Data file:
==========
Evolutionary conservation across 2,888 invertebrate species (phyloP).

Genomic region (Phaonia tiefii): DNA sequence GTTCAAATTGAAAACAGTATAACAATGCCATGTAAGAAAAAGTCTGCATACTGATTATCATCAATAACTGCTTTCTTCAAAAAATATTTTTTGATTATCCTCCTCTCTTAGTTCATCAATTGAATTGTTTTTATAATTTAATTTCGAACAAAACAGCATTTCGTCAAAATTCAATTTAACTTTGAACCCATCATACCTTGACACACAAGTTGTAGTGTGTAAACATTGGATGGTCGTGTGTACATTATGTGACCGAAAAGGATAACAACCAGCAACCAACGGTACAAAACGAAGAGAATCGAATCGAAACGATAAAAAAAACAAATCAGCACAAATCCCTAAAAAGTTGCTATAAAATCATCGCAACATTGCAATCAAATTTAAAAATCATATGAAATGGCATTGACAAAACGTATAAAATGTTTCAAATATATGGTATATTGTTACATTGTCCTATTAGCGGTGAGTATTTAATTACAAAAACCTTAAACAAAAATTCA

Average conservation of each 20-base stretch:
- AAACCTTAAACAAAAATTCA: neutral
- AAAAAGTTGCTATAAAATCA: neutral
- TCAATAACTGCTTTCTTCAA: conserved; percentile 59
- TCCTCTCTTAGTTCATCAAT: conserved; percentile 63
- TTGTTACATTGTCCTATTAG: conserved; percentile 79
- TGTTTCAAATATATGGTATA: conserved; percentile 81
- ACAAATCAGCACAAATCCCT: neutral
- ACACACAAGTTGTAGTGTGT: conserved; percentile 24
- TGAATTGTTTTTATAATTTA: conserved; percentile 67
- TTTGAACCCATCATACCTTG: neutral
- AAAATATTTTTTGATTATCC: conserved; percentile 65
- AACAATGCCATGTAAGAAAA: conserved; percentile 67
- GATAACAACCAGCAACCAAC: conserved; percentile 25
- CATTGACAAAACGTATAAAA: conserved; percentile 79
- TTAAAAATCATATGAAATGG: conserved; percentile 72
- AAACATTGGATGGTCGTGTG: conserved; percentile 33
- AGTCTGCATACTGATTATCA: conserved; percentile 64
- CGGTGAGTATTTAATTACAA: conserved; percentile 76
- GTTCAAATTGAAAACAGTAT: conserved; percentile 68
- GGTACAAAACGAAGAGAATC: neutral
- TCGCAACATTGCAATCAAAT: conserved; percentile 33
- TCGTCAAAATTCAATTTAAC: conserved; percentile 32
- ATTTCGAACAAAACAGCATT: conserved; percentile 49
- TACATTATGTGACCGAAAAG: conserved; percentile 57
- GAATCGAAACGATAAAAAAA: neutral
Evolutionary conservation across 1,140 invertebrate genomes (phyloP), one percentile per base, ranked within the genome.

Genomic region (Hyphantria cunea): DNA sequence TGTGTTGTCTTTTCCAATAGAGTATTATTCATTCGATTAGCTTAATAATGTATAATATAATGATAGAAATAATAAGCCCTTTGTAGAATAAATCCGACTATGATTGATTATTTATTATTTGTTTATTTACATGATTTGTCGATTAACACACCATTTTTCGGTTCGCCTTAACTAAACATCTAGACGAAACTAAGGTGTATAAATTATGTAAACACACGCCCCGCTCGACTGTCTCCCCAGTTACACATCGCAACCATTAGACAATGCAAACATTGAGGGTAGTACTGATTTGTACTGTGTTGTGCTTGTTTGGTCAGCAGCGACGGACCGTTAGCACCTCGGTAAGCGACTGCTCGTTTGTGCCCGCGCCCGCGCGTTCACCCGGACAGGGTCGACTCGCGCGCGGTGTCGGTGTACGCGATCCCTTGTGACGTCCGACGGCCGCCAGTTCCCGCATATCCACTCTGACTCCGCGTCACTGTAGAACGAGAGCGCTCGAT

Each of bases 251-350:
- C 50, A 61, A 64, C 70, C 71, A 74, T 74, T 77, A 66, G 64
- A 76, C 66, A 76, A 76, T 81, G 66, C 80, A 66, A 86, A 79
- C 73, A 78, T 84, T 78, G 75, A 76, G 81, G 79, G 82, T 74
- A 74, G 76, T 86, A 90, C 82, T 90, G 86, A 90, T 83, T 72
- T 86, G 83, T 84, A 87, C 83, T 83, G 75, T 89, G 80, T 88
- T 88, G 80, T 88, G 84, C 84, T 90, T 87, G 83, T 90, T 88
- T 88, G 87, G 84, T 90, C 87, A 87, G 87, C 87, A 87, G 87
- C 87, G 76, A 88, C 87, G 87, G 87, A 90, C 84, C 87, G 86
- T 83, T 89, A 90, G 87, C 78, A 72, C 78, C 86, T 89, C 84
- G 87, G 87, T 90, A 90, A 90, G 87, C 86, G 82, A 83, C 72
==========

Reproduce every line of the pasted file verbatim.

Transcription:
Evolutionary conservation across 2,888 invertebrate species (phyloP).

Genomic region (Phaonia tiefii): DNA sequence GTTCAAATTGAAAACAGTATAACAATGCCATGTAAGAAAAAGTCTGCATACTGATTATCATCAATAACTGCTTTCTTCAAAAAATATTTTTTGATTATCCTCCTCTCTTAGTTCATCAATTGAATTGTTTTTATAATTTAATTTCGAACAAAACAGCATTTCGTCAAAATTCAATTTAACTTTGAACCCATCATACCTTGACACACAAGTTGTAGTGTGTAAACATTGGATGGTCGTGTGTACATTATGTGACCGAAAAGGATAACAACCAGCAACCAACGGTACAAAACGAAGAGAATCGAATCGAAACGATAAAAAAAACAAATCAGCACAAATCCCTAAAAAGTTGCTATAAAATCATCGCAACATTGCAATCAAATTTAAAAATCATATGAAATGGCATTGACAAAACGTATAAAATGTTTCAAATATATGGTATATTGTTACATTGTCCTATTAGCGGTGAGTATTTAATTACAAAAACCTTAAACAAAAATTCA

Average conservation of each 20-base stretch:
- AAACCTTAAACAAAAATTCA: neutral
- AAAAAGTTGCTATAAAATCA: neutral
- TCAATAACTGCTTTCTTCAA: conserved; percentile 59
- TCCTCTCTTAGTTCATCAAT: conserved; percentile 63
- TTGTTACATTGTCCTATTAG: conserved; percentile 79
- TGTTTCAAATATATGGTATA: conserved; percentile 81
- ACAAATCAGCACAAATCCCT: neutral
- ACACACAAGTTGTAGTGTGT: conserved; percentile 24
- TGAATTGTTTTTATAATTTA: conserved; percentile 67
- TTTGAACCCATCATACCTTG: neutral
- AAAATATTTTTTGATTATCC: conserved; percentile 65
- AACAATGCCATGTAAGAAAA: conserved; percentile 67
- GATAACAACCAGCAACCAAC: conserved; percentile 25
- CATTGACAAAACGTATAAAA: conserved; percentile 79
- TTAAAAATCATATGAAATGG: conserved; percentile 72
- AAACATTGGATGGTCGTGTG: conserved; percentile 33
- AGTCTGCATACTGATTATCA: conserved; percentile 64
- CGGTGAGTATTTAATTACAA: conserved; percentile 76
- GTTCAAATTGAAAACAGTAT: conserved; percentile 68
- GGTACAAAACGAAGAGAATC: neutral
- TCGCAACATTGCAATCAAAT: conserved; percentile 33
- TCGTCAAAATTCAATTTAAC: conserved; percentile 32
- ATTTCGAACAAAACAGCATT: conserved; percentile 49
- TACATTATGTGACCGAAAAG: conserved; percentile 57
- GAATCGAAACGATAAAAAAA: neutral
Evolutionary conservation across 1,140 invertebrate genomes (phyloP), one percentile per base, ranked within the genome.

Genomic region (Hyphantria cunea): DNA sequence TGTGTTGTCTTTTCCAATAGAGTATTATTCATTCGATTAGCTTAATAATGTATAATATAATGATAGAAATAATAAGCCCTTTGTAGAATAAATCCGACTATGATTGATTATTTATTATTTGTTTATTTACATGATTTGTCGATTAACACACCATTTTTCGGTTCGCCTTAACTAAACATCTAGACGAAACTAAGGTGTATAAATTATGTAAACACACGCCCCGCTCGACTGTCTCCCCAGTTACACATCGCAACCATTAGACAATGCAAACATTGAGGGTAGTACTGATTTGTACTGTGTTGTGCTTGTTTGGTCAGCAGCGACGGACCGTTAGCACCTCGGTAAGCGACTGCTCGTTTGTGCCCGCGCCCGCGCGTTCACCCGGACAGGGTCGACTCGCGCGCGGTGTCGGTGTACGCGATCCCTTGTGACGTCCGACGGCCGCCAGTTCCCGCATATCCACTCTGACTCCGCGTCACTGTAGAACGAGAGCGCTCGAT

Each of bases 251-350:
- C 50, A 61, A 64, C 70, C 71, A 74, T 74, T 77, A 66, G 64
- A 76, C 66, A 76, A 76, T 81, G 66, C 80, A 66, A 86, A 79
- C 73, A 78, T 84, T 78, G 75, A 76, G 81, G 79, G 82, T 74
- A 74, G 76, T 86, A 90, C 82, T 90, G 86, A 90, T 83, T 72
- T 86, G 83, T 84, A 87, C 83, T 83, G 75, T 89, G 80, T 88
- T 88, G 80, T 88, G 84, C 84, T 90, T 87, G 83, T 90, T 88
- T 88, G 87, G 84, T 90, C 87, A 87, G 87, C 87, A 87, G 87
- C 87, G 76, A 88, C 87, G 87, G 87, A 90, C 84, C 87, G 86
- T 83, T 89, A 90, G 87, C 78, A 72, C 78, C 86, T 89, C 84
- G 87, G 87, T 90, A 90, A 90, G 87, C 86, G 82, A 83, C 72